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Drew_Benton

Unity Fixing 'strlen' Code [Resolved - Now Discussion Stuff]

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So I've been browsing though some of the older posts in the forums and I cam across this from Magmai Kai Holmlor:
  
  int strlen(const char* cszStr)
  {
	DWORD* p = (DWORD*) cszStr;
	DWORD k,kk;
	
	while(DWORD(p)&3)
		{
		if(*(char*)(p)==0)
			return (char*)(p)-cszStr;
		p = (DWORD*) (((char*)(p)) + 1);
		}
	
	do
		{
		k = *p;
		kk = k + 0x7efefeff;
		k ^= -1;
		k ^= kk;
		p++;
		} while(!(k&0x81010100));
	
	k = *(--p);
	if(!(k&0x000000ff))
		return (char*)(p)-cszStr;
	
	//if(!(k&0x0000ffff)) Thanks Kippesoep! [smile]
        if(!(k&0x0000ff00))
		return (char*)(p)-cszStr+1;
	
	if(!(k&0x00ff0000))
		return (char*)(p)-cszStr+2;
	
	if(!(k&0xff000000))
		return (char*)(p)-cszStr+3;
	
	return (char*)(p)-cszStr;
  }
  


Looked fairly interesting so I gave it a try. Worked good for the most part, except when the string sent in is one character, as seen in this demo program:
int main( int argc, char* argv[] )
{
	char* str = "";
	// Returns 0 (as expected)
	printf("Length of %s: %i\n", str, __strlen__(str) );

	// Returns 2 (not as expected)
	str = "a";
	printf("Length of %s: %i\n", str, __strlen__(str) );

	// Returns 2 (as expected)
	str = "ab";
	printf("Length of %s: %i\n", str, __strlen__(str) );

	// Returns 100 (as expected)
	str = "1111111111__________1111111111__________1111111111__________1111111111__________1111111111__________";
	printf("Length of %s: %i\n", str, __strlen__(str) );

        // Returns 3 (as expected)
	char temp[256] = { '1', '2', '3', '\0' };
	printf("Length of %s: %i\n", temp, __strlen__(temp) );
}



So does anyone have any ideas to how it can work for a character of length 1? In particular, is this algorithm 'acceptable' to find the length of a string? This is just for knowledge and understanding, so please no "use strlen()" or "use std::string.size()" [wink]. Thanks! [Edited by - Drew_Benton on April 26, 2005 2:34:33 AM]

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Is that really that much more efficient than just doing:


int strlen(char* cszStr)
{
int ctr=0;
while (*cszStr++)
++ctr;
return ctr;
}



Especially considering that most calls to strlen aren't really the cause for a slowdown in a game :P. You could even do something like this if you're concerned about comparing chars vs. integers:


int strlen(char* cszStr)
{
int ctr=0;
unsigned int *ptrStr = (unsigned int*)cszStr;
do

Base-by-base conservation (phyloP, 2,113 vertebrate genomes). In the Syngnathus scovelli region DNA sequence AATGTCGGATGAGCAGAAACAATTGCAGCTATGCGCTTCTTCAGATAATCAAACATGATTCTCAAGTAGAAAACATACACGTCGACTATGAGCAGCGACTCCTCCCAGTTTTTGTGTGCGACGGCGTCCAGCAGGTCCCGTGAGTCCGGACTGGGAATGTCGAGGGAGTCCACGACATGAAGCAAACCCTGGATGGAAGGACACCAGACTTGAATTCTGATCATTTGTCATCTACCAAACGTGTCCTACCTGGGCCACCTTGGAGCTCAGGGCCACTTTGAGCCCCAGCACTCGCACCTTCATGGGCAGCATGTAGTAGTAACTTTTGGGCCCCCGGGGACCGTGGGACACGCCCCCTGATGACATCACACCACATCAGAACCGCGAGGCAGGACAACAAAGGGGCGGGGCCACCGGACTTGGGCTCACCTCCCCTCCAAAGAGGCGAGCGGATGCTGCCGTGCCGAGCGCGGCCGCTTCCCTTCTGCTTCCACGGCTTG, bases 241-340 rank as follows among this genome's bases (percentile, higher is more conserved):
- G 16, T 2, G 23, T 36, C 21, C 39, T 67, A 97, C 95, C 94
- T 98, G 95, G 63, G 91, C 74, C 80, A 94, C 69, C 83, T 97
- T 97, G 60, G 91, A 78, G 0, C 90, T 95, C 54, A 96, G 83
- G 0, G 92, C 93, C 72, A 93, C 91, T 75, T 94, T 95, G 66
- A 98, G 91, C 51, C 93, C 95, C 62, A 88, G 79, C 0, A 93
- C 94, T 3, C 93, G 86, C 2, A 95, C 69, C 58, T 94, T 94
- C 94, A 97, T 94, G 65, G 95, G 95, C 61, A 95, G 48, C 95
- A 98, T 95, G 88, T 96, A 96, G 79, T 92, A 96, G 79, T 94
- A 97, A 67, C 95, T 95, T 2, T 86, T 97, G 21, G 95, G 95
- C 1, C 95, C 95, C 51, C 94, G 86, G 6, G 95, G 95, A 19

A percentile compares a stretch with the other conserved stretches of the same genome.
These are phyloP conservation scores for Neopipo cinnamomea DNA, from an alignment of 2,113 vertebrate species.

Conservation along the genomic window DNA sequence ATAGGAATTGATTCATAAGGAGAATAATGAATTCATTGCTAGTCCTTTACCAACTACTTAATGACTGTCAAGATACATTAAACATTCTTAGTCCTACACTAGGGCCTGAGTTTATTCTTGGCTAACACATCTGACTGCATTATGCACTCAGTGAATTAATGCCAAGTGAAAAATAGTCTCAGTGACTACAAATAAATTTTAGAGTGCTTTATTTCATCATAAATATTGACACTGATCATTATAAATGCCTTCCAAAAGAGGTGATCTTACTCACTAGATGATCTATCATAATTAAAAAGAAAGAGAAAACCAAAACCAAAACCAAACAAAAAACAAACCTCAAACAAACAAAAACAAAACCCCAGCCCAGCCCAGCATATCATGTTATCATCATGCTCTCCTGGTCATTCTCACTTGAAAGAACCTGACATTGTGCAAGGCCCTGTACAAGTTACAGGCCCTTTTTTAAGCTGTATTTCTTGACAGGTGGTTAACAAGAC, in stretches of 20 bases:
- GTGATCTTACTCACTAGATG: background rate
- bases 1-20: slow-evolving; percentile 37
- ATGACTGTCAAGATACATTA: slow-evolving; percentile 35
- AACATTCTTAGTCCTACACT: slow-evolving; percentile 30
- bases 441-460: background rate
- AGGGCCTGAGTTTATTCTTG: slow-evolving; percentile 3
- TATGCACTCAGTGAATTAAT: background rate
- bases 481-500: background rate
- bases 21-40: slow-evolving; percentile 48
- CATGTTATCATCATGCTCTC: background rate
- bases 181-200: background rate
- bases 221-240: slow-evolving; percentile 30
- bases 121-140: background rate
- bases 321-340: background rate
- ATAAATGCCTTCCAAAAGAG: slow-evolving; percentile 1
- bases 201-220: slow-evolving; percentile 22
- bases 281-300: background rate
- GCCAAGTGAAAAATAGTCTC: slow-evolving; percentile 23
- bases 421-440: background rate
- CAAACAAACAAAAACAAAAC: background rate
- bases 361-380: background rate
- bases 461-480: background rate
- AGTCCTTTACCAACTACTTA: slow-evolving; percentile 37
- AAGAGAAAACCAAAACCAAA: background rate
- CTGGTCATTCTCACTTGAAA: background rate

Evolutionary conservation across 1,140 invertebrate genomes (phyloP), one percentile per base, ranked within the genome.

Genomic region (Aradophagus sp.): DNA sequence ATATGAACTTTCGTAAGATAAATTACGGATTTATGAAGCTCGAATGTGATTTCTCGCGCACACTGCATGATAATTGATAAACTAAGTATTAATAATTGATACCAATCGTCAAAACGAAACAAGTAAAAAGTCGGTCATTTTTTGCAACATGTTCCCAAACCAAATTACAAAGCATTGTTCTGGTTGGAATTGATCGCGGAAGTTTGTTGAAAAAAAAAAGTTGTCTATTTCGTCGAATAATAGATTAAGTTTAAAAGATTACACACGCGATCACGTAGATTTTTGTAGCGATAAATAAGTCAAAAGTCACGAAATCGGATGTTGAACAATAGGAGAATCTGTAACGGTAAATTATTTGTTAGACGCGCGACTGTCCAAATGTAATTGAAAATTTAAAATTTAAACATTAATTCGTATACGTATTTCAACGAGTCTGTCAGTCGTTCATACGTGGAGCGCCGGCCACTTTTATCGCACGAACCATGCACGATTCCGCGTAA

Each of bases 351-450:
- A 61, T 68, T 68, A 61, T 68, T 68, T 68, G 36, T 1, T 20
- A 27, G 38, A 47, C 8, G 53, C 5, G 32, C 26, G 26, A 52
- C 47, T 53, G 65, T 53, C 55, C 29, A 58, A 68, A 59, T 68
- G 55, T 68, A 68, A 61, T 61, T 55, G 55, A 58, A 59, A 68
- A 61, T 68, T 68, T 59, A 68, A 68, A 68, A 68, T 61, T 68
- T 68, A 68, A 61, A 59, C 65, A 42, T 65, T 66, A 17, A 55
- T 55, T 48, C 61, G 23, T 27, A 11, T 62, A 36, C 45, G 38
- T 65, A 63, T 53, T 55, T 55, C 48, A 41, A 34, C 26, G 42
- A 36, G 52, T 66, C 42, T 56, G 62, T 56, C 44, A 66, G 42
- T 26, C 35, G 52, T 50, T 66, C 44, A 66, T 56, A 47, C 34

{
if (!(ptrStr&0x000000ff))
break;
++ctr;
if (!(ptrStr&0x0000ff00))
break;
++ctr;
if (!(ptrStr&0x00ff0000))
break;
++ctr;
if (!(ptrStr&0xff000000))
break;
++ctr;
}
return ctr;
}



I don't really think that'll be any more efficient though :P.

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Quote:
Original post by Kippesoep
The line

if(!(k&0x0000ffff))

should be

if(!(k&0x0000ff00))


[smile] Thanks! That was it. I hope Magmai sees this...

Oh, Ready4Dis, I was only interested in this method because I've never seen it before [wink]. I have yet to play around with other techniques that are the most efficient or fast. I just wanted to see if this does indeed work, as it does thanks to the fix Kippesoep found.

I will be doing further 'research' just for fun. I'll be glad to post my findings on how good this is, but so far, it looks excelent! it's definitly not O( n ) as is when you go though looking for a NULL [grin].

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unsigned int strlen(const char* str) 
{
const char *s;

for (s = str; *s; ++s)
;

return (s - str);
}


Works well for me.

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Optimizing strlen is just silly. Needing to go through the entire string just to see how long it is will always be slow no matter how clever you are. Real string implementations store the string's length or a pointer to the end of the string.

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Quote:
Original post by _Madman_
Sheeeshhh, optimized strlen!!! Use Pascal type strings then, where you store lenght in 1st n bytes...


I have a shortstring template for that.

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Guest Anonymous Poster
Since changing strings can be expensive (like appending when you don't have a string length ;) )why not just do something like struct { int len, char* str } like other people have said.

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